By Terisha Driggs, American Farm Bureau PAL member, Maricopa County Young Farmer & Rancher Chair and legal analyst: New York City seems like the antithesis of agriculture; a concrete jungle. But that is exactly where I found myself on June 7th as I began my first training module for Partners in Agricultural Leadership (PAL). PAL is an American Farm Bureau Federation program that develops leadership and advocacy skills for those in the agriculture industry. I have the honor of representing Arizona – and Arizona agriculture -- in the current Class 8. This is the first part in a five-part series that will track my journey through the training modules and allow me to share with you some of the amazing things that I am learning.

Arizona agriculture GenXer, Terish Driggs, learned a lot while in New York City including how supportive the men and women in blue are. Her first lesson learned while with her PAL class, keep your story simple. 

First, a word on New York City. It was a bit perplexing to see that the first training module was going to be held in New York City. It may be called “The Big Apple” but that phrase did not originate because of their apple production (By the way, New York State currently ranks second nation-wide in apple production[i]).  Union Square has a very impressive farmers market that showcases locally grown products; apples, cherries, wheat. There was a stand that had honey harvested from rooftops in the various boroughs! The most impressive display of agriculture in the City were the rooftop farms. These farms are limited in what they grow, but make a huge contribution in the community.  The farmer told us that she is happy to be able to grow produce but realizes the importance of large-scale farms and ranches that have the capacity to feed the world. Standing on the rooftop, while staring at the rooftop chickens, she told us how inner city schools bring their students to her farm to learn about agriculture. When they first arrive, they have no understanding of what agriculture has to do with them. Luckily, there are inner city farmers that can share the importance of agriculture with the next generation.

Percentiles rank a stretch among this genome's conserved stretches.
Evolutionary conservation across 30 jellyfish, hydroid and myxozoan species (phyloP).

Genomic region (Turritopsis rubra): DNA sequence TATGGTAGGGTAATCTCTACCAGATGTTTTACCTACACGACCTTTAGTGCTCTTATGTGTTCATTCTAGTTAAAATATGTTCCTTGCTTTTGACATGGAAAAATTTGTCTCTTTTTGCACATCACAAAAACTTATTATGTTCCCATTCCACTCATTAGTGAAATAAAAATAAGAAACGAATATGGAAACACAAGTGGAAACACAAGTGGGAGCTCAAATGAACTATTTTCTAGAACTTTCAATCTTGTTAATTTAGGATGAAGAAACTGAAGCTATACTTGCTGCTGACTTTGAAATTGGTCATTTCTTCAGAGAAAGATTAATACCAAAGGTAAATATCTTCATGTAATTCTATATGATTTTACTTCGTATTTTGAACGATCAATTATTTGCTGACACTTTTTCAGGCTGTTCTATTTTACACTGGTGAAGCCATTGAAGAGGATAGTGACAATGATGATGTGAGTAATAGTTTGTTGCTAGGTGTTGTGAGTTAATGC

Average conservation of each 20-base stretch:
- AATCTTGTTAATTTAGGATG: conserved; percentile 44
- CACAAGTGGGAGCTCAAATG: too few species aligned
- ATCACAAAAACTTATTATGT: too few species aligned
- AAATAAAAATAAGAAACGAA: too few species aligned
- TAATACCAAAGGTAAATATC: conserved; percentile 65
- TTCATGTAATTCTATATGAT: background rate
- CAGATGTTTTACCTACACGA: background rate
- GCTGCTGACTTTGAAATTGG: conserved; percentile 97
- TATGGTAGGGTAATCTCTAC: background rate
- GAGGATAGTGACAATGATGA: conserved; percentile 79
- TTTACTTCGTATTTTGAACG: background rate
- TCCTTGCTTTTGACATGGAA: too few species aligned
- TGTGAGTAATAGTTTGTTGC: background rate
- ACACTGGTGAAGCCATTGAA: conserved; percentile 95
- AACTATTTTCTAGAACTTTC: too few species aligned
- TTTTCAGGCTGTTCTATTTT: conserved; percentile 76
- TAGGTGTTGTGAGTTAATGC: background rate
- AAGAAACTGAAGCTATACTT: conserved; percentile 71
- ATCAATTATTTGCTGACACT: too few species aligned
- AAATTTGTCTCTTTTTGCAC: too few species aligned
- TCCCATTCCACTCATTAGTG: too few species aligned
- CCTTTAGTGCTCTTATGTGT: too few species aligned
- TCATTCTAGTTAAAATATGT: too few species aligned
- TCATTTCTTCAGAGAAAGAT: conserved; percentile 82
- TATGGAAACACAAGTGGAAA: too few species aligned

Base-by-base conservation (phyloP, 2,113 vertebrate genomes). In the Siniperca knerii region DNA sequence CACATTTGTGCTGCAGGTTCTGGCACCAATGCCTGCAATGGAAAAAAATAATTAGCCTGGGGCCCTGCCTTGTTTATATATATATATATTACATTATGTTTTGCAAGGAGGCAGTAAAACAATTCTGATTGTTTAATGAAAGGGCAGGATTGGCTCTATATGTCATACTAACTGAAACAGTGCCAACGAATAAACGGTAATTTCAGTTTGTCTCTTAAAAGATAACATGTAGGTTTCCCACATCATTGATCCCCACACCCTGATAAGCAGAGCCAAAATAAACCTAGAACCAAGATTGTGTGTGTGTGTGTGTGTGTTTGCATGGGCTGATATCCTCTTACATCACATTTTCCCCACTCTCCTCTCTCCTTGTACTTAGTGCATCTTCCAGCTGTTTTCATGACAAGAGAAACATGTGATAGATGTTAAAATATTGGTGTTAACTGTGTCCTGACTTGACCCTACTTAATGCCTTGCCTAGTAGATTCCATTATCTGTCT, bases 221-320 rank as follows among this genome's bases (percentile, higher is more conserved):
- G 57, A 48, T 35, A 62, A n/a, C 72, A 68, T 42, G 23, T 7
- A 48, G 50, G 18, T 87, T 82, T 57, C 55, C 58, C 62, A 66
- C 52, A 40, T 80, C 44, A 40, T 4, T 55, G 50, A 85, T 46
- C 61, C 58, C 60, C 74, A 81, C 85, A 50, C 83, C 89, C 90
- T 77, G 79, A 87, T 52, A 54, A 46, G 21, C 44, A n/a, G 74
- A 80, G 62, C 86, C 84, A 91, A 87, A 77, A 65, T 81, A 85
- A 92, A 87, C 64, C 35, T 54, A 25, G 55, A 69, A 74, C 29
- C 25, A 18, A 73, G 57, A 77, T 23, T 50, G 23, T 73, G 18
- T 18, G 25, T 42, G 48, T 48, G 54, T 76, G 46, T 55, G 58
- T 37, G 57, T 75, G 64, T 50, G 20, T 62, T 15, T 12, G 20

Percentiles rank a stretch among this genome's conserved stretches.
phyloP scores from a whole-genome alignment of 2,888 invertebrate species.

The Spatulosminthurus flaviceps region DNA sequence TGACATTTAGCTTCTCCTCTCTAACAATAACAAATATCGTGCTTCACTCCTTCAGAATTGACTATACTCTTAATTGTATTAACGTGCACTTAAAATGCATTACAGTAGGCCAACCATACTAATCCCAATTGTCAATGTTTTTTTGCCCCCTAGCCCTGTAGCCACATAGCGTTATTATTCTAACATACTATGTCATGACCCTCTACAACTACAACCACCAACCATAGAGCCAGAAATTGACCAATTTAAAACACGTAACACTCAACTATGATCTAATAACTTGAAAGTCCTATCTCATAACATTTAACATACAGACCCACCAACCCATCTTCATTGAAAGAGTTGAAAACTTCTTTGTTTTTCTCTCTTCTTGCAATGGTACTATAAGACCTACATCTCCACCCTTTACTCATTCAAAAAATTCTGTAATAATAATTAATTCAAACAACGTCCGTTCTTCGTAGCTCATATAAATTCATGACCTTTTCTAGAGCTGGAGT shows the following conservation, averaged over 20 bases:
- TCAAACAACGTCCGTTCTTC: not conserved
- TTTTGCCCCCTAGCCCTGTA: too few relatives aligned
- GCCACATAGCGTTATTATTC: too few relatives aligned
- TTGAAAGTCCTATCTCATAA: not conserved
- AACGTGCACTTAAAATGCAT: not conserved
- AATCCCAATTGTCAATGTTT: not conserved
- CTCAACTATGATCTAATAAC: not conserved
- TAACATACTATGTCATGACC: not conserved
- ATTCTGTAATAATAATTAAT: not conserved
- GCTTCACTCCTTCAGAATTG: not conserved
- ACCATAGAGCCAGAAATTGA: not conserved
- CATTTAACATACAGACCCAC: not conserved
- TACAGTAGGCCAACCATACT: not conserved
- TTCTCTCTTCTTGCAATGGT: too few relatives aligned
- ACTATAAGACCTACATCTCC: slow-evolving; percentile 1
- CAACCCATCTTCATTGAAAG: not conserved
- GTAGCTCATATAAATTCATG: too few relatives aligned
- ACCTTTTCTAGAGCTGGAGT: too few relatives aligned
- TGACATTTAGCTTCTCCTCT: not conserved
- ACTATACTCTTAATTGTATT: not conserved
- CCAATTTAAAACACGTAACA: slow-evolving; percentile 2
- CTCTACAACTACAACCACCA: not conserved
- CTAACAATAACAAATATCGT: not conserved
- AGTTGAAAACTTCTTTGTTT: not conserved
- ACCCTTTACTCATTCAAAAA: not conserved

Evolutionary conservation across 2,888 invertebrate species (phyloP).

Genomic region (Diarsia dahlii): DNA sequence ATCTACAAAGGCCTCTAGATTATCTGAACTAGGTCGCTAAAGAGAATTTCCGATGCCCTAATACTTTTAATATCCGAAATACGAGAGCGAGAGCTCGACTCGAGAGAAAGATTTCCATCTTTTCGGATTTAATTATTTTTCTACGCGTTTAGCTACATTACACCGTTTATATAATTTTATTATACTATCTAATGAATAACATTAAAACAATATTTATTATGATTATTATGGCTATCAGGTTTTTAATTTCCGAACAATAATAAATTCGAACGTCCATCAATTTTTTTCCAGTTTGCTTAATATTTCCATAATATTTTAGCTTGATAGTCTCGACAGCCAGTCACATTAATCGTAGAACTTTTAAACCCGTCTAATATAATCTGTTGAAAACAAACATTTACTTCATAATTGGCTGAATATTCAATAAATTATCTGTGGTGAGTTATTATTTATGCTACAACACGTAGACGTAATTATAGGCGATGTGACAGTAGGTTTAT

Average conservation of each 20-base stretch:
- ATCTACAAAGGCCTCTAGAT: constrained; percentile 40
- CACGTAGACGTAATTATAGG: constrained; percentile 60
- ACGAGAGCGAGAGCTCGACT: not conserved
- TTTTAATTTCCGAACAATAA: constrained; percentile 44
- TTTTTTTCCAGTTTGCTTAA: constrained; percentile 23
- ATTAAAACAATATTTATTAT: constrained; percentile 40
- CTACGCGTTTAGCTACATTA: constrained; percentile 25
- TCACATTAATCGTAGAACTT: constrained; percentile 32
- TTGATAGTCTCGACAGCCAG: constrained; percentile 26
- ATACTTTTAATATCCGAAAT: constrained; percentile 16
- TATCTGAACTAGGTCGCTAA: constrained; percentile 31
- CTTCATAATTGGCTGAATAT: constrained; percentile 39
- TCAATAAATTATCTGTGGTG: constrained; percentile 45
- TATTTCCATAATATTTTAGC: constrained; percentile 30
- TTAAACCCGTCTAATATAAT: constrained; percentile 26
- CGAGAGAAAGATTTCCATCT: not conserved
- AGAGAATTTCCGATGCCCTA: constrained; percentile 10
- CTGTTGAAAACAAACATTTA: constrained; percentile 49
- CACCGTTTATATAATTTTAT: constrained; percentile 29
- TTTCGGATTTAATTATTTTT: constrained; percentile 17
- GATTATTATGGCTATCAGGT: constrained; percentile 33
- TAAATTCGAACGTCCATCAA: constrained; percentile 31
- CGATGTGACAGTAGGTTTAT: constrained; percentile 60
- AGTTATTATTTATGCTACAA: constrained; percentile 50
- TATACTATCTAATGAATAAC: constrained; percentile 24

Honey harvested from rooftops in the various boroughs promises to cure your allergies. So, is there one for smog or traffic congestion?

Though limited in what they grow, rooftop farms make a huge contribution in the community.  

Module #1: Storytelling (Helping us Tell Arizona Agriculture's story)

In many ways the agriculture industry is under constant attack. Most consumers are so far removed from where their food and fiber comes from that they think eggs come from the grocery store instead of a chicken's butt! Consumers, and sometimes even farmers and ranchers, aren’t familiar with all of the work that goes into growing and harvesting a product. Until 2008 I had little appreciation of how much effort went into the coffee that helps sustain me throughout the day. Coffee is just my “go-go juice” that I pour milk into and pretend that it’s a reasonable breakfast. Then, I witnessed women in Costa Rica harvesting the cherries by hand and selecting only the ones that were ripe, being paid by the pound and working in the heat. This is a common occurrence in the industry; people working hard to bring food to the consumer’s table. This is why we, as farmers and ranchers, need to share our personal story of agriculture.